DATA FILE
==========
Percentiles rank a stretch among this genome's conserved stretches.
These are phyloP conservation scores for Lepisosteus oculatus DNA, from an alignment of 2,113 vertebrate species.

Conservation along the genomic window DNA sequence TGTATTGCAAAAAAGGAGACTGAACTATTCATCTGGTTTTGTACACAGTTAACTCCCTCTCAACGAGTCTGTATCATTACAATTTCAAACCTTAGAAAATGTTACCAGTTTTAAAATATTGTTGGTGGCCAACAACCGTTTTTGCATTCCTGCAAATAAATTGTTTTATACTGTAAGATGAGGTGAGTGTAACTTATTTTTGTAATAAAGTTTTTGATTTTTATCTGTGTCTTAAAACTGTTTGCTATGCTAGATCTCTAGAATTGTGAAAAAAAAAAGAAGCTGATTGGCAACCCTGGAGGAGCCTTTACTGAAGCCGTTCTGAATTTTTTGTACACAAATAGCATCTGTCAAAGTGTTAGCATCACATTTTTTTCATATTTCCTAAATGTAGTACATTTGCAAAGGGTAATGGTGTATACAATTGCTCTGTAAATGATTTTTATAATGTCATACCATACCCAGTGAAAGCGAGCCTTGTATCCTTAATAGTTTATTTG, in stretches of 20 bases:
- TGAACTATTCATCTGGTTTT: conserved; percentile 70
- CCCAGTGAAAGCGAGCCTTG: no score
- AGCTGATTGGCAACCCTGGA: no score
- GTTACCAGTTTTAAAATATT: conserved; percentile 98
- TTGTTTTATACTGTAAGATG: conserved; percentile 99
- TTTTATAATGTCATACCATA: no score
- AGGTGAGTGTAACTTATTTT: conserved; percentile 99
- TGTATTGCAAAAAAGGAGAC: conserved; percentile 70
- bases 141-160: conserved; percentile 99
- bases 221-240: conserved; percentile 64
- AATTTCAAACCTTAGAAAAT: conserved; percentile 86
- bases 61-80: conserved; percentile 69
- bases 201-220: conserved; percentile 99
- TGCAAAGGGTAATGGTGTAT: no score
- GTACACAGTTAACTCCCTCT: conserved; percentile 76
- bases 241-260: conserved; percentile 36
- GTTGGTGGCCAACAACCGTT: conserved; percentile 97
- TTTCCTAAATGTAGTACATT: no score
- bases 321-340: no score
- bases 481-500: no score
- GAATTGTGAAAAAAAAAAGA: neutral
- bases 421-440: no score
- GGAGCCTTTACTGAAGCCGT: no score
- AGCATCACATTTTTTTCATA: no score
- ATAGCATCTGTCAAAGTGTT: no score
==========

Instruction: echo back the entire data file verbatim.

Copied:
Percentiles rank a stretch among this genome's conserved stretches.
These are phyloP conservation scores for Lepisosteus oculatus DNA, from an alignment of 2,113 vertebrate species.

Conservation along the genomic window DNA sequence TGTATTGCAAAAAAGGAGACTGAACTATTCATCTGGTTTTGTACACAGTTAACTCCCTCTCAACGAGTCTGTATCATTACAATTTCAAACCTTAGAAAATGTTACCAGTTTTAAAATATTGTTGGTGGCCAACAACCGTTTTTGCATTCCTGCAAATAAATTGTTTTATACTGTAAGATGAGGTGAGTGTAACTTATTTTTGTAATAAAGTTTTTGATTTTTATCTGTGTCTTAAAACTGTTTGCTATGCTAGATCTCTAGAATTGTGAAAAAAAAAAGAAGCTGATTGGCAACCCTGGAGGAGCCTTTACTGAAGCCGTTCTGAATTTTTTGTACACAAATAGCATCTGTCAAAGTGTTAGCATCACATTTTTTTCATATTTCCTAAATGTAGTACATTTGCAAAGGGTAATGGTGTATACAATTGCTCTGTAAATGATTTTTATAATGTCATACCATACCCAGTGAAAGCGAGCCTTGTATCCTTAATAGTTTATTTG, in stretches of 20 bases:
- TGAACTATTCATCTGGTTTT: conserved; percentile 70
- CCCAGTGAAAGCGAGCCTTG: no score
- AGCTGATTGGCAACCCTGGA: no score
- GTTACCAGTTTTAAAATATT: conserved; percentile 98
- TTGTTTTATACTGTAAGATG: conserved; percentile 99
- TTTTATAATGTCATACCATA: no score
- AGGTGAGTGTAACTTATTTT: conserved; percentile 99
- TGTATTGCAAAAAAGGAGAC: conserved; percentile 70
- bases 141-160: conserved; percentile 99
- bases 221-240: conserved; percentile 64
- AATTTCAAACCTTAGAAAAT: conserved; percentile 86
- bases 61-80: conserved; percentile 69
- bases 201-220: conserved; percentile 99
- TGCAAAGGGTAATGGTGTAT: no score
- GTACACAGTTAACTCCCTCT: conserved; percentile 76
- bases 241-260: conserved; percentile 36
- GTTGGTGGCCAACAACCGTT: conserved; percentile 97
- TTTCCTAAATGTAGTACATT: no score
- bases 321-340: no score
- bases 481-500: no score
- GAATTGTGAAAAAAAAAAGA: neutral
- bases 421-440: no score
- GGAGCCTTTACTGAAGCCGT: no score
- AGCATCACATTTTTTTCATA: no score
- ATAGCATCTGTCAAAGTGTT: no score